The Ritchie Court characterizes the plaintiff’s claims as “a suit in which a corporation’s two minority shareholders alleged that Patton—the corporation’s majority shareholder, president, and controlling board member—committed fraud and breached his duties to the corporation.” The fraud claim was clearly an individual claim. That claim was based on the defendant’s inducing the plaintiffs to incorporate their partnership, concerned only pre-incorporation events, and had nothing to do with duties to the corporation. The relief that the plaintiff’s sought on their fraud claim was a receivership to liquidate the corporation. An action for liquidating receiver is an individual action brought by a shareholder, not a derivative action. A corporation may not seek a liquidating receivership for itself, nor may its directors seek one on its behalf, nor may a shareholder seek one derivatively. The Patton Court rejected the fraud claim as a basis for the receivership and undertook to determine whether a court had the equitable power to appoint a liquidating receiver on the basis of the remaining claims. The Texas authorities cited by the Court suggested the availability of a receiver in “extreme cases of mismanagement.” However, the Court ultimately held that there was no evidence to support the claim of mismanagement. Therefore, the specific claims that the Supreme Court noted may have been brought derivatively were emphatically not the basis of the equitable relief awarded.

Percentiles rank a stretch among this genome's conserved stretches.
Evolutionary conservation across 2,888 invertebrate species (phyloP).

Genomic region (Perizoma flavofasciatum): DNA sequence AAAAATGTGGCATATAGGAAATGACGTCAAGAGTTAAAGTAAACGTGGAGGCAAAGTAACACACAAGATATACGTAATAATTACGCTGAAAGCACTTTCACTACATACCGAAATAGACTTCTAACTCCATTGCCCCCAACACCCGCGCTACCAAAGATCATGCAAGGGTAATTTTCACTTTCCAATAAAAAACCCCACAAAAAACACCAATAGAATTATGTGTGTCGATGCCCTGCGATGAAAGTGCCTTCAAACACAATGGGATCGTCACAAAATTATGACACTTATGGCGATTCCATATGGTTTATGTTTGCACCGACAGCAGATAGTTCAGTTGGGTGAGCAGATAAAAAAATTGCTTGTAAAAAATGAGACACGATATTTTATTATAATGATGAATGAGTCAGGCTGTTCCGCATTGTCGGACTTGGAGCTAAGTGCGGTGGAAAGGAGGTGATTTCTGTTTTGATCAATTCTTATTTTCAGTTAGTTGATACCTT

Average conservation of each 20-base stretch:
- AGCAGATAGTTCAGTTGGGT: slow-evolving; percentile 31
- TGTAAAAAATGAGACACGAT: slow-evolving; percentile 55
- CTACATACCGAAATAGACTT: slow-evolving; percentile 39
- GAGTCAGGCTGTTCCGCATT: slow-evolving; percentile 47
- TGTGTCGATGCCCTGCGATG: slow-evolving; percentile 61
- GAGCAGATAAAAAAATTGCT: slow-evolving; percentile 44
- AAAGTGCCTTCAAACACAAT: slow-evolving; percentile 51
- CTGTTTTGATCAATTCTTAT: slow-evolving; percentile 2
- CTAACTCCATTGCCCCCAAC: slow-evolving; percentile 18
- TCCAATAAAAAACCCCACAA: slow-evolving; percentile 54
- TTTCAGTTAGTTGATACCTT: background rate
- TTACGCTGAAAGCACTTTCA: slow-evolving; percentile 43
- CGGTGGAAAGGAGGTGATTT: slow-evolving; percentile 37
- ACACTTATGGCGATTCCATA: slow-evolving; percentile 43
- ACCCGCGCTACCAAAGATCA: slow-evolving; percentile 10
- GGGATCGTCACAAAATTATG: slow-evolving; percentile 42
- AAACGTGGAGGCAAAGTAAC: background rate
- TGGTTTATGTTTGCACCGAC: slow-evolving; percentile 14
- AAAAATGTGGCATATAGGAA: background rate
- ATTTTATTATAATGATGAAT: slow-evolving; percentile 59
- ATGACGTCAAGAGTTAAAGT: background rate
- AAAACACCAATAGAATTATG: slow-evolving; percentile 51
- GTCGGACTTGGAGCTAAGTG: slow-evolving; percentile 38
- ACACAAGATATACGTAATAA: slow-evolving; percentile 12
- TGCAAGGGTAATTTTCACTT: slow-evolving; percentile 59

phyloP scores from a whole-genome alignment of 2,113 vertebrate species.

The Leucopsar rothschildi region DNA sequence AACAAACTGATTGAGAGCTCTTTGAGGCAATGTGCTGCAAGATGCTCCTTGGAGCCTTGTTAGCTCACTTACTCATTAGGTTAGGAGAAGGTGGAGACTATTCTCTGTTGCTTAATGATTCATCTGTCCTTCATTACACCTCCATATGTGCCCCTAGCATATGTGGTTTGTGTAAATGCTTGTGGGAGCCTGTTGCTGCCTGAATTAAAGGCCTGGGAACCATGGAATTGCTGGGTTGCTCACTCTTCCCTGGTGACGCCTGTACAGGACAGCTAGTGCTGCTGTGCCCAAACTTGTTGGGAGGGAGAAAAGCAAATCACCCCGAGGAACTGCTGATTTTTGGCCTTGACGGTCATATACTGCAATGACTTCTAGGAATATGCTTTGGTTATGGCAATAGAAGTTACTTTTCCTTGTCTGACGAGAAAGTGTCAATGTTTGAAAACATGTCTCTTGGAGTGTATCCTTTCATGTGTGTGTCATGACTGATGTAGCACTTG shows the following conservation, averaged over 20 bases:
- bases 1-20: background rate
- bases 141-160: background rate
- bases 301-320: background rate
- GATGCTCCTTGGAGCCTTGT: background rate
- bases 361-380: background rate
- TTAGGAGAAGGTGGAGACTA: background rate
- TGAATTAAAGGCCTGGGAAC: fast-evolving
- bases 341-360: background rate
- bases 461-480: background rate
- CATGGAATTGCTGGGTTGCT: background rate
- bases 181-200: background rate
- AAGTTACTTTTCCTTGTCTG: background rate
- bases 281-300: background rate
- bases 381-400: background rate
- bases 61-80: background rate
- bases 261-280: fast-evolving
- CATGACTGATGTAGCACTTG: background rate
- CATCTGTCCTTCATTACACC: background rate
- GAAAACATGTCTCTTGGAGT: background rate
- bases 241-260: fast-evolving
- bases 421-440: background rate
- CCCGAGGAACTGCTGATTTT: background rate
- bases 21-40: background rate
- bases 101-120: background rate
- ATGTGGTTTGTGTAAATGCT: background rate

Turning to the dividends claim, the Court found authority in other jurisdictions to appoint a receiver in egregious cases of withholding of dividends. The principal cases relied on in the Patton opinion were the Michigan Supreme Court case of Miner v. Belle Isle Ice Co. and the Fourth Circuit case of Tower Hill-Connellsville Coke Co. of W. Virginia v. Piedmont Coal Co. Neither of these cases were brought on behalf of the corporation. In Miner, a minority shareholder sued the corporation and the remaining shareholders seeking a receiver to wind up the affairs of the company following seven years of receiving no dividends, while the remaining shareholders received large salaries and rents from the corporation. The Court’s opinion makes absolutely clear that the party harmed was the minority shareholder, not the corporation, and the party for whom the relief was granted was the minority shareholder, not the corporation:
Who has any right to complain if ample and complete justice is awarded to Miner [the minority shareholder]? Who should be permitted to stand between him and an adequate remedy? This corporation has utterly failed of its purpose, not because of matters beyond its control, but because of fraudulent mismanagement and misappropriation of its funds. Complainant [the minority shareholder] has a right to insist that it [the corporation] shall not continue as a cloak for a fraud upon him, and shall no longer retain his capital to be used for the sole advantage of the owner of the majority of the stock, and a court of equity will not so far tolerate such a manifest violation of the rules of natural justice as to deny him the relief to which his situation entitles him. I think a court of equity, under the circumstances of this case, in the exercise of its general equity jurisdiction, has the power to grant to this complainant ample relief, even to the dissolution of the trust relations. Complainant is therefore entitled to the relief prayed. A receiver will be appointed, and the affairs of this corporation would up.